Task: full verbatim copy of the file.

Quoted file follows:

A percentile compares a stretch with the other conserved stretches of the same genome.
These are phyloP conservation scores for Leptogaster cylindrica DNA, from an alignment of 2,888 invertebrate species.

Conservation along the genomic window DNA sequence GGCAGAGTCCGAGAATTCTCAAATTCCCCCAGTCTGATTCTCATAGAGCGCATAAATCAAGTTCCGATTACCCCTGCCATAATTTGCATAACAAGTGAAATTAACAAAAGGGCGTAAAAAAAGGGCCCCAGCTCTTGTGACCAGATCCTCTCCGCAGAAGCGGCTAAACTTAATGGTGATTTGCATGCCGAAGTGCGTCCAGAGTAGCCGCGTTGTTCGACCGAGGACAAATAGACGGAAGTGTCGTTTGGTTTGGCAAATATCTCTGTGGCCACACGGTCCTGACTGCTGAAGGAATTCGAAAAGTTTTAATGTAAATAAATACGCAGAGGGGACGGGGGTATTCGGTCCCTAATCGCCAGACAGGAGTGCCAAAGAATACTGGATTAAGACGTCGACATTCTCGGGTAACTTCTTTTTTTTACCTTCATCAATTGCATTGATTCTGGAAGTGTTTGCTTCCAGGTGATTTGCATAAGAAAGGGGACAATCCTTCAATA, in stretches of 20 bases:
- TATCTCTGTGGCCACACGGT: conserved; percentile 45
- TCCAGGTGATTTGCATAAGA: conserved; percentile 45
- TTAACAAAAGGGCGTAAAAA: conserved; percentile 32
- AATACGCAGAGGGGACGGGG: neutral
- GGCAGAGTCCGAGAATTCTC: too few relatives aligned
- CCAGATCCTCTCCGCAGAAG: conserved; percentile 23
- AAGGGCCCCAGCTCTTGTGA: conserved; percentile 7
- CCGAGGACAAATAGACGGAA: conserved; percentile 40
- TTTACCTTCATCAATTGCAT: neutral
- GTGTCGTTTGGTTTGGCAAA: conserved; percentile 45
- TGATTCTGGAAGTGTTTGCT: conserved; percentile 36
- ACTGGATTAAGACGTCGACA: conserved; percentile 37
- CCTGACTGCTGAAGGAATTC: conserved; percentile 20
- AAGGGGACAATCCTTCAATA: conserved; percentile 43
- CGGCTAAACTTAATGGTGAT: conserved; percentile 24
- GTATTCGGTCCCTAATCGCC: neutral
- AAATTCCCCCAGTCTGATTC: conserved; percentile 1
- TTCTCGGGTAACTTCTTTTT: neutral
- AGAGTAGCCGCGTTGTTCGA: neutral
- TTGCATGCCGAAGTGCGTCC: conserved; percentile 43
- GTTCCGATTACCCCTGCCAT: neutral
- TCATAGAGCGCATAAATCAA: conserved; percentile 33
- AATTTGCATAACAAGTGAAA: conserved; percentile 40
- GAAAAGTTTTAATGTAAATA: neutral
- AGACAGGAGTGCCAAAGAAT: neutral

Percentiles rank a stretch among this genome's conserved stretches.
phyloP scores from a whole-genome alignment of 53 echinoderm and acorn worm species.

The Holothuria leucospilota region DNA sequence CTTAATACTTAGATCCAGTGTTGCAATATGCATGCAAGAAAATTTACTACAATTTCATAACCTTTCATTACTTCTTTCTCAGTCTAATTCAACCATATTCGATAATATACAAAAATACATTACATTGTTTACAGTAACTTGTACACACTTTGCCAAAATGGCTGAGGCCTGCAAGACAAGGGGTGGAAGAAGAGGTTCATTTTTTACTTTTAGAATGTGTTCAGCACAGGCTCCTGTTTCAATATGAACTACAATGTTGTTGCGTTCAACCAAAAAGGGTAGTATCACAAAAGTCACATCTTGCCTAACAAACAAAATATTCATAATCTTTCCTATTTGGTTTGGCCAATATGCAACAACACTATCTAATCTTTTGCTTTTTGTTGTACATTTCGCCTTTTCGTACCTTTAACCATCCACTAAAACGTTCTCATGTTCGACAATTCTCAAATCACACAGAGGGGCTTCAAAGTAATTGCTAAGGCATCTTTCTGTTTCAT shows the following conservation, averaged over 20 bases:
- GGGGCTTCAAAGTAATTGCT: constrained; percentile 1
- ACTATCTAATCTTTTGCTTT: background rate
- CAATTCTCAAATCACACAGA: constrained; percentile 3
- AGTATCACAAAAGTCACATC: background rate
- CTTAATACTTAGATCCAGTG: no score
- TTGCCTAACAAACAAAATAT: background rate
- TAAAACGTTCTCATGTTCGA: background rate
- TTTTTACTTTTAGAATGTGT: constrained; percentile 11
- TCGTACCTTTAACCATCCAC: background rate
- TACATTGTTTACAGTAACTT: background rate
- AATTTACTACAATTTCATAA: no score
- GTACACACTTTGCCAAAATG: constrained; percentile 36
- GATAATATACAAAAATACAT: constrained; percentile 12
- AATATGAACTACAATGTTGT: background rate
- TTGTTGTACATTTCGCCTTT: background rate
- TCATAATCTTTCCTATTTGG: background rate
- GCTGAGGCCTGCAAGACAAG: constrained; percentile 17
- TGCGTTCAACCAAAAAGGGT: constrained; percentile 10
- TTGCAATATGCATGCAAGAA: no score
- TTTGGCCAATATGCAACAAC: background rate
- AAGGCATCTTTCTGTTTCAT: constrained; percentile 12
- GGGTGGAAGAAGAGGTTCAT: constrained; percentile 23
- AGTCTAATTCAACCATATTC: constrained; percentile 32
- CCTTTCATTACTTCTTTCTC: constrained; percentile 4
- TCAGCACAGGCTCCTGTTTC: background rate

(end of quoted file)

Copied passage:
A percentile compares a stretch with the other conserved stretches of the same genome.
These are phyloP conservation scores for Leptogaster cylindrica DNA, from an alignment of 2,888 invertebrate species.

Conservation along the genomic window DNA sequence GGCAGAGTCCGAGAATTCTCAAATTCCCCCAGTCTGATTCTCATAGAGCGCATAAATCAAGTTCCGATTACCCCTGCCATAATTTGCATAACAAGTGAAATTAACAAAAGGGCGTAAAAAAAGGGCCCCAGCTCTTGTGACCAGATCCTCTCCGCAGAAGCGGCTAAACTTAATGGTGATTTGCATGCCGAAGTGCGTCCAGAGTAGCCGCGTTGTTCGACCGAGGACAAATAGACGGAAGTGTCGTTTGGTTTGGCAAATATCTCTGTGGCCACACGGTCCTGACTGCTGAAGGAATTCGAAAAGTTTTAATGTAAATAAATACGCAGAGGGGACGGGGGTATTCGGTCCCTAATCGCCAGACAGGAGTGCCAAAGAATACTGGATTAAGACGTCGACATTCTCGGGTAACTTCTTTTTTTTACCTTCATCAATTGCATTGATTCTGGAAGTGTTTGCTTCCAGGTGATTTGCATAAGAAAGGGGACAATCCTTCAATA, in stretches of 20 bases:
- TATCTCTGTGGCCACACGGT: conserved; percentile 45
- TCCAGGTGATTTGCATAAGA: conserved; percentile 45
- TTAACAAAAGGGCGTAAAAA: conserved; percentile 32
- AATACGCAGAGGGGACGGGG: neutral
- GGCAGAGTCCGAGAATTCTC: too few relatives aligned
- CCAGATCCTCTCCGCAGAAG: conserved; percentile 23
- AAGGGCCCCAGCTCTTGTGA: conserved; percentile 7
- CCGAGGACAAATAGACGGAA: conserved; percentile 40
- TTTACCTTCATCAATTGCAT: neutral
- GTGTCGTTTGGTTTGGCAAA: conserved; percentile 45
- TGATTCTGGAAGTGTTTGCT: conserved; percentile 36
- ACTGGATTAAGACGTCGACA: conserved; percentile 37
- CCTGACTGCTGAAGGAATTC: conserved; percentile 20
- AAGGGGACAATCCTTCAATA: conserved; percentile 43
- CGGCTAAACTTAATGGTGAT: conserved; percentile 24
- GTATTCGGTCCCTAATCGCC: neutral
- AAATTCCCCCAGTCTGATTC: conserved; percentile 1
- TTCTCGGGTAACTTCTTTTT: neutral
- AGAGTAGCCGCGTTGTTCGA: neutral
- TTGCATGCCGAAGTGCGTCC: conserved; percentile 43
- GTTCCGATTACCCCTGCCAT: neutral
- TCATAGAGCGCATAAATCAA: conserved; percentile 33
- AATTTGCATAACAAGTGAAA: conserved; percentile 40
- GAAAAGTTTTAATGTAAATA: neutral
- AGACAGGAGTGCCAAAGAAT: neutral

Percentiles rank a stretch among this genome's conserved stretches.
phyloP scores from a whole-genome alignment of 53 echinoderm and acorn worm species.

The Holothuria leucospilota region DNA sequence CTTAATACTTAGATCCAGTGTTGCAATATGCATGCAAGAAAATTTACTACAATTTCATAACCTTTCATTACTTCTTTCTCAGTCTAATTCAACCATATTCGATAATATACAAAAATACATTACATTGTTTACAGTAACTTGTACACACTTTGCCAAAATGGCTGAGGCCTGCAAGACAAGGGGTGGAAGAAGAGGTTCATTTTTTACTTTTAGAATGTGTTCAGCACAGGCTCCTGTTTCAATATGAACTACAATGTTGTTGCGTTCAACCAAAAAGGGTAGTATCACAAAAGTCACATCTTGCCTAACAAACAAAATATTCATAATCTTTCCTATTTGGTTTGGCCAATATGCAACAACACTATCTAATCTTTTGCTTTTTGTTGTACATTTCGCCTTTTCGTACCTTTAACCATCCACTAAAACGTTCTCATGTTCGACAATTCTCAAATCACACAGAGGGGCTTCAAAGTAATTGCTAAGGCATCTTTCTGTTTCAT shows the following conservation, averaged over 20 bases:
- GGGGCTTCAAAGTAATTGCT: constrained; percentile 1
- ACTATCTAATCTTTTGCTTT: background rate
- CAATTCTCAAATCACACAGA: constrained; percentile 3
- AGTATCACAAAAGTCACATC: background rate
- CTTAATACTTAGATCCAGTG: no score
- TTGCCTAACAAACAAAATAT: background rate
- TAAAACGTTCTCATGTTCGA: background rate
- TTTTTACTTTTAGAATGTGT: constrained; percentile 11
- TCGTACCTTTAACCATCCAC: background rate
- TACATTGTTTACAGTAACTT: background rate
- AATTTACTACAATTTCATAA: no score
- GTACACACTTTGCCAAAATG: constrained; percentile 36
- GATAATATACAAAAATACAT: constrained; percentile 12
- AATATGAACTACAATGTTGT: background rate
- TTGTTGTACATTTCGCCTTT: background rate
- TCATAATCTTTCCTATTTGG: background rate
- GCTGAGGCCTGCAAGACAAG: constrained; percentile 17
- TGCGTTCAACCAAAAAGGGT: constrained; percentile 10
- TTGCAATATGCATGCAAGAA: no score
- TTTGGCCAATATGCAACAAC: background rate
- AAGGCATCTTTCTGTTTCAT: constrained; percentile 12
- GGGTGGAAGAAGAGGTTCAT: constrained; percentile 23
- AGTCTAATTCAACCATATTC: constrained; percentile 32
- CCTTTCATTACTTCTTTCTC: constrained; percentile 4
- TCAGCACAGGCTCCTGTTTC: background rate